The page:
Tuesday, April 8, 2008

Why I Write About The Past

“One night, while the Earl of Sandwich was playing cards, he got hungry...” So began another dinnertime tale about people to whom my father swore we were related. With every story Dad wove through our meals, he instilled a love of history. But Dad wasn’t the only one. My grandfather delighted in gathering his grandchildren around him and telling us about his life; how, on the night he was born, snow came through the cracks of a one room log cabin, why he never got further in school than third grade, although by all standards he was a very successful man.

Mother also had stories to tell. Her contributions centered about dishes and knicknacks from relatives who journeyed to the USA, from Germany, Holland, even Spain. Each piece had some account connected to it. I loved the one about the purchased Spanish bride.

The ideas for my stories all center about events in the past. I have a sneaky feeling it’s because I learned to love history at a young age,finding out about the weather, food, living conditions of a particular time. I spent hours hunting through books for tidbits of information. When I started writing I was teaching school and had a large library only steps from my classroom. After classes I often spent time researching.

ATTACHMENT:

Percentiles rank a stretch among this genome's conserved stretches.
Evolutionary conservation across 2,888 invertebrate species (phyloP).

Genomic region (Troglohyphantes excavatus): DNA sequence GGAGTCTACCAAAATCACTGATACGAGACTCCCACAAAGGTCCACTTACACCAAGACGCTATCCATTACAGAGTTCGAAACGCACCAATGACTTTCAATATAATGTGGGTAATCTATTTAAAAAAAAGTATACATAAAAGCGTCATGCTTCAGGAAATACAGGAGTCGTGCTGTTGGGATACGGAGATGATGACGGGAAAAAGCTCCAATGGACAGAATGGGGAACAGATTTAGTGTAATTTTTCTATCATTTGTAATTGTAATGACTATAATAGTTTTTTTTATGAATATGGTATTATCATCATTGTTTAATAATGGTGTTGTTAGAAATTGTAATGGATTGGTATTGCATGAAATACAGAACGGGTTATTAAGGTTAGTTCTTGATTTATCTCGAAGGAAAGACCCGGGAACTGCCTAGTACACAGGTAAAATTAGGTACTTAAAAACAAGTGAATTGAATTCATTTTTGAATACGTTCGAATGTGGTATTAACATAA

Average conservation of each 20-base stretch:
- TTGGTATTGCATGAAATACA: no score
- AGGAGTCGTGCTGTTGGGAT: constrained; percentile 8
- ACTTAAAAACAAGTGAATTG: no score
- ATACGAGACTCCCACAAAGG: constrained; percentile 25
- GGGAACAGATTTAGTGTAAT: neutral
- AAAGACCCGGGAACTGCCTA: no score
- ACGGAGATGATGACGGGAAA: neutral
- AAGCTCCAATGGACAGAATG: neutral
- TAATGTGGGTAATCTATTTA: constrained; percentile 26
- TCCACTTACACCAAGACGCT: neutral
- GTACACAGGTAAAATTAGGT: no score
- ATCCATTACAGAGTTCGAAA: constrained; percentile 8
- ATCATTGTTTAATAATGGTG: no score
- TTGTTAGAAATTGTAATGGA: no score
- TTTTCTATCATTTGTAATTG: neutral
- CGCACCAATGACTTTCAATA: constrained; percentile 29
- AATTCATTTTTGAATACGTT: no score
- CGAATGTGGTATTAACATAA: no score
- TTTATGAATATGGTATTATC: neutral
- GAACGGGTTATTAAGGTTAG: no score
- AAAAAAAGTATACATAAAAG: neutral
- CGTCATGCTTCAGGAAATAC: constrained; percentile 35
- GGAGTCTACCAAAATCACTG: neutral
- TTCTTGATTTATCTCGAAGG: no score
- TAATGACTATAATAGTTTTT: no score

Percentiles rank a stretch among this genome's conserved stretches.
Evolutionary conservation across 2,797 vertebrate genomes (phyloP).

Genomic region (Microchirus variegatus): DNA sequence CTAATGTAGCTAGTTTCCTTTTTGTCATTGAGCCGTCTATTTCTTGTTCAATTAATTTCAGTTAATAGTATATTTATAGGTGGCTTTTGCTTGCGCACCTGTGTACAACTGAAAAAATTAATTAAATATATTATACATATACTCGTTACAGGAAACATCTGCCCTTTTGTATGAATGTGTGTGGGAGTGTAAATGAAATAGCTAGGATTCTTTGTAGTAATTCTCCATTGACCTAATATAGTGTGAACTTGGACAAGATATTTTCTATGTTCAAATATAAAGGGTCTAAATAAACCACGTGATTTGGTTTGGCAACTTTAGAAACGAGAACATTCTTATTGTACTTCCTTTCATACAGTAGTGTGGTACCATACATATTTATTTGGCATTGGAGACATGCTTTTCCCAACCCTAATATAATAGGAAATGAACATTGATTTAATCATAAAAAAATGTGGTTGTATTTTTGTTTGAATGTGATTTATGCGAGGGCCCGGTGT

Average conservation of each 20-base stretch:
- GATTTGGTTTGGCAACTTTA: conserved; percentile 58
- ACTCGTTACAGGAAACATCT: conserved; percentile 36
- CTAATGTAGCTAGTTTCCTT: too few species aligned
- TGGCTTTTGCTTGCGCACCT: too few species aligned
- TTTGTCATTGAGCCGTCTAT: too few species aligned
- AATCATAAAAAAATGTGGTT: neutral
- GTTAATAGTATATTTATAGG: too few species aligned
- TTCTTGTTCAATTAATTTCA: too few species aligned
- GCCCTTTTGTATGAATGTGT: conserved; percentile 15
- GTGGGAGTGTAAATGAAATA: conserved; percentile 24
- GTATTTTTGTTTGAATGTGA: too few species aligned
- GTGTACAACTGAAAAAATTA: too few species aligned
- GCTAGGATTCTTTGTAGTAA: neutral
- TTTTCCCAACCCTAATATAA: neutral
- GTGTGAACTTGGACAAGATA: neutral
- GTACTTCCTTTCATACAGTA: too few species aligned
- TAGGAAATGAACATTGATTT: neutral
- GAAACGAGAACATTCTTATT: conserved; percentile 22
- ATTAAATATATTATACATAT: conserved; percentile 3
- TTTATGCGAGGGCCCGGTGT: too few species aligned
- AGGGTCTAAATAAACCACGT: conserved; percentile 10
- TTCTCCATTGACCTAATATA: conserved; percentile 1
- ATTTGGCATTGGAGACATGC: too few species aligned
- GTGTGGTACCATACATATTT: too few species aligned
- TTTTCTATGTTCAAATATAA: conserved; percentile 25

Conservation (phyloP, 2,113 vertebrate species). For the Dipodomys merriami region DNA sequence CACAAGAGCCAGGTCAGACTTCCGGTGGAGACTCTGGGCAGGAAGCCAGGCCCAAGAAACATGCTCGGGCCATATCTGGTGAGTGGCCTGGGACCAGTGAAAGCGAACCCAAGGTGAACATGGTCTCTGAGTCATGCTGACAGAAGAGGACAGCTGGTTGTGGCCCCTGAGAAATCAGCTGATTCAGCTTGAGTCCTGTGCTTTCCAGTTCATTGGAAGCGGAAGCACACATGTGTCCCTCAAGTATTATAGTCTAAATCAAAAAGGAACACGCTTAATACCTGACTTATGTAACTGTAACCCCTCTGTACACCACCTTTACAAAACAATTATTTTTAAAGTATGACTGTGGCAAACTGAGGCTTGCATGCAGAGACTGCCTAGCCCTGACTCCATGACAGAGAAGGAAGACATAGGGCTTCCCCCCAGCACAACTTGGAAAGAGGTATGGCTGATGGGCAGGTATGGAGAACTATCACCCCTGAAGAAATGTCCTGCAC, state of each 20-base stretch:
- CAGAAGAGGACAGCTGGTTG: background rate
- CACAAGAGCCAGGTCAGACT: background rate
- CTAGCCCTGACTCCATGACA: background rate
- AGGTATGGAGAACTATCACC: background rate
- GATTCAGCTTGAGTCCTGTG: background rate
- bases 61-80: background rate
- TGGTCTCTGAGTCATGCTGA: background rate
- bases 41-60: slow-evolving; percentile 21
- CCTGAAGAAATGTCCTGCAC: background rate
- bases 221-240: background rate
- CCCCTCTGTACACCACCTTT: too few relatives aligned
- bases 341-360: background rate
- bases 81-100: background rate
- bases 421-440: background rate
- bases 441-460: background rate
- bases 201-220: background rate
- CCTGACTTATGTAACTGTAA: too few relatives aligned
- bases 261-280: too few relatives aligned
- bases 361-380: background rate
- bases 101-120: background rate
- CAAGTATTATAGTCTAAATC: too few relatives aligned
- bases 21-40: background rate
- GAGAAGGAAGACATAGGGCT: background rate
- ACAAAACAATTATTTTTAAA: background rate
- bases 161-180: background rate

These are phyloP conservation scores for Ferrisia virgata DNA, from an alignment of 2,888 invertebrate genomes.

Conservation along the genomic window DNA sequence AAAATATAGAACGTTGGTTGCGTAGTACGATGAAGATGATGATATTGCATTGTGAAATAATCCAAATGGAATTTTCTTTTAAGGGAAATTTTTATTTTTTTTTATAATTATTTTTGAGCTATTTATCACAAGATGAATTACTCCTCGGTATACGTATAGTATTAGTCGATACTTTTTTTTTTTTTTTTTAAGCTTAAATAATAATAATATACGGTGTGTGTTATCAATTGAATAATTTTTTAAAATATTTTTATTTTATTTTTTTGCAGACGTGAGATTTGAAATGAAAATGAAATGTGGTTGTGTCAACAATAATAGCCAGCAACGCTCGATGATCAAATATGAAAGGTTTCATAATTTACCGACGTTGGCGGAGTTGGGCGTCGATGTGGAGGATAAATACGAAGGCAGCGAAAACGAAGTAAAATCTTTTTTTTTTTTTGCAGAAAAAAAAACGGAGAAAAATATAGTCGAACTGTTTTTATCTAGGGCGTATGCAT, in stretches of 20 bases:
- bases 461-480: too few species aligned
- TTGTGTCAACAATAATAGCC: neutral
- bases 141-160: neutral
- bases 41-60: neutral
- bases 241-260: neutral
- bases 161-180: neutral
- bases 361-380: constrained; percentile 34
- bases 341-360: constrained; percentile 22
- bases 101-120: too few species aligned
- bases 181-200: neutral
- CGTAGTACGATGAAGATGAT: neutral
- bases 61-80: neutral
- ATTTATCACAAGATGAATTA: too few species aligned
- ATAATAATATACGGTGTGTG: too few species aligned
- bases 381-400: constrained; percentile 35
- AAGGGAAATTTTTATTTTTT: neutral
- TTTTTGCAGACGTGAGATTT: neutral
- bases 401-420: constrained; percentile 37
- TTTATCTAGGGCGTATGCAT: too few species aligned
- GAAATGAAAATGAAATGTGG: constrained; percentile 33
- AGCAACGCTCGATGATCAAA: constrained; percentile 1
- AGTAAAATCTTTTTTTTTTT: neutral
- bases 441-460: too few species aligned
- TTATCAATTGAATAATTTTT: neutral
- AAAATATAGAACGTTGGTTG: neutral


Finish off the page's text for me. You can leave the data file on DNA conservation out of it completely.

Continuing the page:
Our librarian loved the fact I wrote historical romance. She’d uncover a book she thought might be of interest to me and lay it aside so I could decide if it would be worthwhile reading. Each year, when the library budget was announced, I got a chance to buy the books she would replace. For little more than two dollars a volume I bought an older edition of The Encyclopedia Britannica. I used it for years, even with a few pages missing, liberated by students trying to write a term paper when time was short.

However, be warned! Even with a love of history, some times an author can't find the facts. In my medieval romance, "Heartsong", coming from Champagne Books in August I mention things I imagined because real facts were simply - unavailable.

After all, it’s called fiction for a reason.



Kimber Chin said...

I love reading about the past (my fave genre is historical romance). I can't write it, having no memory, but I certainly enjoy it.

Your family sounds fascinating.

Sandra Cormier said...

My dad wove similar tales, and my mom insists we are distantly related to John A. Macdonald through a clandestine meeting with a Mik'maq princess.

Wouldn't THAT be a story!